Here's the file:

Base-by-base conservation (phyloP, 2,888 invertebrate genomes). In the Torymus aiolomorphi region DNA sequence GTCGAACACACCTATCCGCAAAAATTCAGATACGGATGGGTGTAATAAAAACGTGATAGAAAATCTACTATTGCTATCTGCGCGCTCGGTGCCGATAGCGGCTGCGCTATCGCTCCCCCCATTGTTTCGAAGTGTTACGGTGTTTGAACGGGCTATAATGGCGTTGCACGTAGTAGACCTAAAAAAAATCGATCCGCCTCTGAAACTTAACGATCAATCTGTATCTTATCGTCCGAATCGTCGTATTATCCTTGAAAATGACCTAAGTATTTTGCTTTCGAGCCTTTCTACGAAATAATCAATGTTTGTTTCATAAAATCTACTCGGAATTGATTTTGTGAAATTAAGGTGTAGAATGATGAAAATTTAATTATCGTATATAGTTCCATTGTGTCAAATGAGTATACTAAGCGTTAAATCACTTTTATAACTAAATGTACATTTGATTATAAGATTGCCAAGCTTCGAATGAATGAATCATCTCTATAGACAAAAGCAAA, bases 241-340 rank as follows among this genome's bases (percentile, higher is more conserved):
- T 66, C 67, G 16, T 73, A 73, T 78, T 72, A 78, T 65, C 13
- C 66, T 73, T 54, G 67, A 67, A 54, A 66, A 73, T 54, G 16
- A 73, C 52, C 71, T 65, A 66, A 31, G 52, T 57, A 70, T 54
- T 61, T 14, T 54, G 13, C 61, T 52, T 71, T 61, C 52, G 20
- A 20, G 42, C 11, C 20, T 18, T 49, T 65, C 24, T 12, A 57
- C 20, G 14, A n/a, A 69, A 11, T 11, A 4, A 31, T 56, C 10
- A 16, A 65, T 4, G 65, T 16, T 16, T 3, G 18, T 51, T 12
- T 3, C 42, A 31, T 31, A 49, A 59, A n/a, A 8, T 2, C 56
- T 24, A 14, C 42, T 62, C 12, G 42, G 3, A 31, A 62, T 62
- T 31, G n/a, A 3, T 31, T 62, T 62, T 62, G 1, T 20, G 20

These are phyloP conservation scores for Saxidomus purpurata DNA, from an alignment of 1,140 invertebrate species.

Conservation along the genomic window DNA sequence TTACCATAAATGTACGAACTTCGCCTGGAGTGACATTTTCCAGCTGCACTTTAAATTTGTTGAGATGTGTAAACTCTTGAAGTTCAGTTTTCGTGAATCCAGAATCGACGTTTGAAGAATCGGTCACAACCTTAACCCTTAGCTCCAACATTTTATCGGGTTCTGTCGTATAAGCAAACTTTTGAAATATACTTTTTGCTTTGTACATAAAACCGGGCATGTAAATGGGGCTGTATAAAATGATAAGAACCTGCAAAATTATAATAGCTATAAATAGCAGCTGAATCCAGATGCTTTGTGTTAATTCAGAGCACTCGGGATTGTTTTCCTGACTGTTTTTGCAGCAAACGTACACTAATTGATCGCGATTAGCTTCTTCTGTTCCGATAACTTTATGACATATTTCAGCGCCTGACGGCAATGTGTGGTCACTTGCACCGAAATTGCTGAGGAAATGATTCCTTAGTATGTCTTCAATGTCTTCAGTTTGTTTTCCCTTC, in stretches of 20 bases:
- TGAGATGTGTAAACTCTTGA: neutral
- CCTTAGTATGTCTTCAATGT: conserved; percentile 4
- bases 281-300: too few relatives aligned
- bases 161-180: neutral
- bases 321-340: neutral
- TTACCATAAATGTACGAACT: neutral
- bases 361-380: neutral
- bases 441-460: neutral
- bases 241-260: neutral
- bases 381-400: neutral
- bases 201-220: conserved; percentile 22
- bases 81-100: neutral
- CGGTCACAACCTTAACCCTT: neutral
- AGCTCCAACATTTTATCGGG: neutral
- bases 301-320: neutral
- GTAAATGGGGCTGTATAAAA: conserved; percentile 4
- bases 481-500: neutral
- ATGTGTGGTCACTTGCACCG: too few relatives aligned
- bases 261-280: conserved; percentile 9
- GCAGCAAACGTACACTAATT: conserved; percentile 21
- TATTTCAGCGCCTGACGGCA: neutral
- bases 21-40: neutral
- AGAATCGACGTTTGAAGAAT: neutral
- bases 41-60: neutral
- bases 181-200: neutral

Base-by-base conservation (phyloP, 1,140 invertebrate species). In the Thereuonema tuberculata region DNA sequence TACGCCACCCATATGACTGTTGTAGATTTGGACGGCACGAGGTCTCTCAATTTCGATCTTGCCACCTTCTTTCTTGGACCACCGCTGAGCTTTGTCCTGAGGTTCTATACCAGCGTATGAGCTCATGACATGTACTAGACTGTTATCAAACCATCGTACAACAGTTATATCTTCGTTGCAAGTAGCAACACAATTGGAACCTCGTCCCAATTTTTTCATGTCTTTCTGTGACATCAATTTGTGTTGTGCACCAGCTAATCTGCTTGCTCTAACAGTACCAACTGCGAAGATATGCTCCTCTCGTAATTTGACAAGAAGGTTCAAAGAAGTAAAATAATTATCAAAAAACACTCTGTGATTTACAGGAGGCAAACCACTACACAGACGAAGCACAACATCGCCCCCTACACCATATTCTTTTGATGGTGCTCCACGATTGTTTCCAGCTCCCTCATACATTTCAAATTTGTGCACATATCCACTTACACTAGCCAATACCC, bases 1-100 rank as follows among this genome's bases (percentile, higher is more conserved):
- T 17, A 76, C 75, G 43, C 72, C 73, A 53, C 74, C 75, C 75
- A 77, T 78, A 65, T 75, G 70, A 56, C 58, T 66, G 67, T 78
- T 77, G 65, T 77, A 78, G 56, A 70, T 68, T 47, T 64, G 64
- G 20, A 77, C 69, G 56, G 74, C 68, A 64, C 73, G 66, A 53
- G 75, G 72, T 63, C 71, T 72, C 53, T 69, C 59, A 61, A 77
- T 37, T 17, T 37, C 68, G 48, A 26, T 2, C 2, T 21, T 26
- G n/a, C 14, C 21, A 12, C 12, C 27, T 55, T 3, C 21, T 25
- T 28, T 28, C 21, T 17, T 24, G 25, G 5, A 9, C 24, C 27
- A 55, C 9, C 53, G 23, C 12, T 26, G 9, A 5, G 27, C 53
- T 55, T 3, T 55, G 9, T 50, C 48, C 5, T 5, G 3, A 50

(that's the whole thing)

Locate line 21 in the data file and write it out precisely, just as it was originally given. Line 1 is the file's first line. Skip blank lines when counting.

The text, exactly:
- bases 441-460: neutral